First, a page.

The eCommerce Association of Ghana (eCAG) has said the new E-Levy on electronic transactions announced by finance minister Ken Ofori-Atta in the 2022 Budget would have more dire consequences for the entire digital finance ecosystem and government’s own digitalization agenda rather than gains.
The Finance Minister announced a 1.75% E-Levy on all electronic transactions in the country, including mobile money, online shopping and other digital financial transactions. The intent, according to the minister, was to rope in the informal sector into the tax net, as a greater chunk of business transactions in that sector has been found to take place digitally due to Covid-19.
But in a statement signed by its executive director, Paul Asinor, eCAG said “In as much as we, as the industry association of Ghana’s online retail, are not against the need for government to find creative ways of generating revenue to administer their mandate, we wish to draw to their attention, some of the negative impacts that this new e-levy is going to wield on the e-commerce and other affiliated industries in Ghana.”
It noted for instance the levy has a potential of eroding all the gains made by the government’s digitalization agenda and a major U-turn to the government’s vision of a cash-lite economy, because it threatens to send the largely unbanked population back into “financial exclusion”.
eCAG also stated that the levy will take a negative toll on the use of digital payments and take the economy back to the “cash is king” era, adding that it will also slow down the development of e-commerce in Ghana as most payments are made through mobile wallets and fintech platforms today.
The return to increased cash transactions in particular, the statement said, will also cause loss of jobs in the fintech industry, and compromise the safety of delivery riders, as they will become potential targets for armed robbers.
According to them, tax threatens to cause a reduction in online sales resulting in tax reduction to the government, which defeats the whole purpose of shoring up tax revenue via the E-Levy.
“We, therefore, seek as a matter of urgency, to engage with the Ministry of Finance and all other relevant stakeholders to discuss this E-Levy, its impact on online businesses and jobs, have another look, and possibly reduce or even suspend it,” it said.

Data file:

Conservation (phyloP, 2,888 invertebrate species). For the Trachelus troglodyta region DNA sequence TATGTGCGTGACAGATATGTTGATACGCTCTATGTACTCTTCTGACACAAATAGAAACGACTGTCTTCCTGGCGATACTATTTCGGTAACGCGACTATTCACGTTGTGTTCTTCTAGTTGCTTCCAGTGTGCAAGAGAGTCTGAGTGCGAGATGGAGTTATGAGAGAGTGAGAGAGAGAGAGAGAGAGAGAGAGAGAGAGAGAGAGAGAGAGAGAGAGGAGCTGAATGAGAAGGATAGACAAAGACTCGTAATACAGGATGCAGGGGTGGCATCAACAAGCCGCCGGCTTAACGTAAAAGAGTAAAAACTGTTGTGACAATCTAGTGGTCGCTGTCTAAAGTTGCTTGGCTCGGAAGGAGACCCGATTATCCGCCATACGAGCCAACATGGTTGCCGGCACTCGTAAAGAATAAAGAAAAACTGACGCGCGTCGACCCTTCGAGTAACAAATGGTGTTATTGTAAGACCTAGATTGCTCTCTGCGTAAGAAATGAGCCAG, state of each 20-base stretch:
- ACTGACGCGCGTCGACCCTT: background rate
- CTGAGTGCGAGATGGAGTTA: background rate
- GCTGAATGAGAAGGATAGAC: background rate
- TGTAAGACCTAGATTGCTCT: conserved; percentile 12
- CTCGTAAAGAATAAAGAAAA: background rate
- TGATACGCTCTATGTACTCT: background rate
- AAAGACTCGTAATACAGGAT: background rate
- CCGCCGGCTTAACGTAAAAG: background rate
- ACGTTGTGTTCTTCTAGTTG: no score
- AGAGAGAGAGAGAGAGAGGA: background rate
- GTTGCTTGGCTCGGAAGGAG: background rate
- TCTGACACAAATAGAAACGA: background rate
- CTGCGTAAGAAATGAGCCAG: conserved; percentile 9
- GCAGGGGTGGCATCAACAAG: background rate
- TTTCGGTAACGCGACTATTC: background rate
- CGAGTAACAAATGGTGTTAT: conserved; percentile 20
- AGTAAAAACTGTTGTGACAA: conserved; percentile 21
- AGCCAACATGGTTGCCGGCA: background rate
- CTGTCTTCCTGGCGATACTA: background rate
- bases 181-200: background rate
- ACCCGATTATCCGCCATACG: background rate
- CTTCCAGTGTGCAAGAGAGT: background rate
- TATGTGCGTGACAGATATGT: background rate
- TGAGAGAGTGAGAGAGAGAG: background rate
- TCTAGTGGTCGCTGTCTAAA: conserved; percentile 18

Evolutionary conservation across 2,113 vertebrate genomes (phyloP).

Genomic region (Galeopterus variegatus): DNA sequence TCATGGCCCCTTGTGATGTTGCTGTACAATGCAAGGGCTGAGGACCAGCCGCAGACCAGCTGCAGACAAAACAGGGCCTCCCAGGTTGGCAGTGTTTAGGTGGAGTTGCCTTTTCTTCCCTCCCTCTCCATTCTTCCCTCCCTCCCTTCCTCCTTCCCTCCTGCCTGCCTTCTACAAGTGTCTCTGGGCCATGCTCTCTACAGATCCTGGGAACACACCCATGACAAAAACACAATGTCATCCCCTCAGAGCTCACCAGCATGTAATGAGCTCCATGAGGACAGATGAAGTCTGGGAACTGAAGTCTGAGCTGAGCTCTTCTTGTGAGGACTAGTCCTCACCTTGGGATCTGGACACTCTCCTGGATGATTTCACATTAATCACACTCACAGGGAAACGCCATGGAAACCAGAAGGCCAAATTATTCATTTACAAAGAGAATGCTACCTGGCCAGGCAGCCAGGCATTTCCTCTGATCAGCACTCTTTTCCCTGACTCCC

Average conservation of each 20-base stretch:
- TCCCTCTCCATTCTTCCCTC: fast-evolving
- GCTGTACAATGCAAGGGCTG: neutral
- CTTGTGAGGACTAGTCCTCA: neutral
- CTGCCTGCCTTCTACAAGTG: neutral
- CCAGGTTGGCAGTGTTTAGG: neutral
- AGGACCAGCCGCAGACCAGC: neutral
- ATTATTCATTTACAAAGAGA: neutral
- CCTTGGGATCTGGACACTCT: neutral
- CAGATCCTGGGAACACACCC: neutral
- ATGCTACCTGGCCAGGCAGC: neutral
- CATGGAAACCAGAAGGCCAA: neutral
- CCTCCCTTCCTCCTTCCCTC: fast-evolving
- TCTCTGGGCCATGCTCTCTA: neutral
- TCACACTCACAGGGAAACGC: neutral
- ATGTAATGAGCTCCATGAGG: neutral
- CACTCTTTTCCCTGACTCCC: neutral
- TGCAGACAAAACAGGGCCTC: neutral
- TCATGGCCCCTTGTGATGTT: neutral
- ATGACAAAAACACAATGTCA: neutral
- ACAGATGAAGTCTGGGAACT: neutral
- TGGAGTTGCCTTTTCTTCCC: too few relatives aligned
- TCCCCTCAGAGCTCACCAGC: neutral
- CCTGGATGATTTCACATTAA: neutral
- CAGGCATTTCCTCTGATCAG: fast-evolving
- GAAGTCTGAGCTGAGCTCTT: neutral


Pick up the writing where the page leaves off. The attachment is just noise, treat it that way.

eCAG also assured its members and the entire eCommerce community in Ghana that “we will continue to promote and grow online retail and boost confidence in the sector. We understand that after COVID-19, your focus is business recovery and we seek to remove all administrative burdens that may impact adversely on that.”
eCAG is the first affected industry group to oppose the E-Levy. Members The Ghana Chamber of Technology and the Ghana Chamber of Telecommunications have also been heavily impacted by this E-Levy but they are yet to voice out their position on the matter.
Meanwhile, government only met industry players for the first time about the E-Levy two days after announcing the tax. The meeting was to discuss the implementation modalities come January 2022.
It would be recalled that following Covid-19, all players in the ecosystem actually reduced and or waived some service charges just to cushion their customers who resorted heavily to online transactions. It is therefore ironic that while industry players are giving rebates due to Covid-19, government is rather introducing a tax way bigger than the existing service charges due to Covid-19.
Meanwhile, Parliament is yet to debate the E-Levy and the entire Budget, and the Minority in Parliament have registered their intentions to “vehemently resist” its implementation.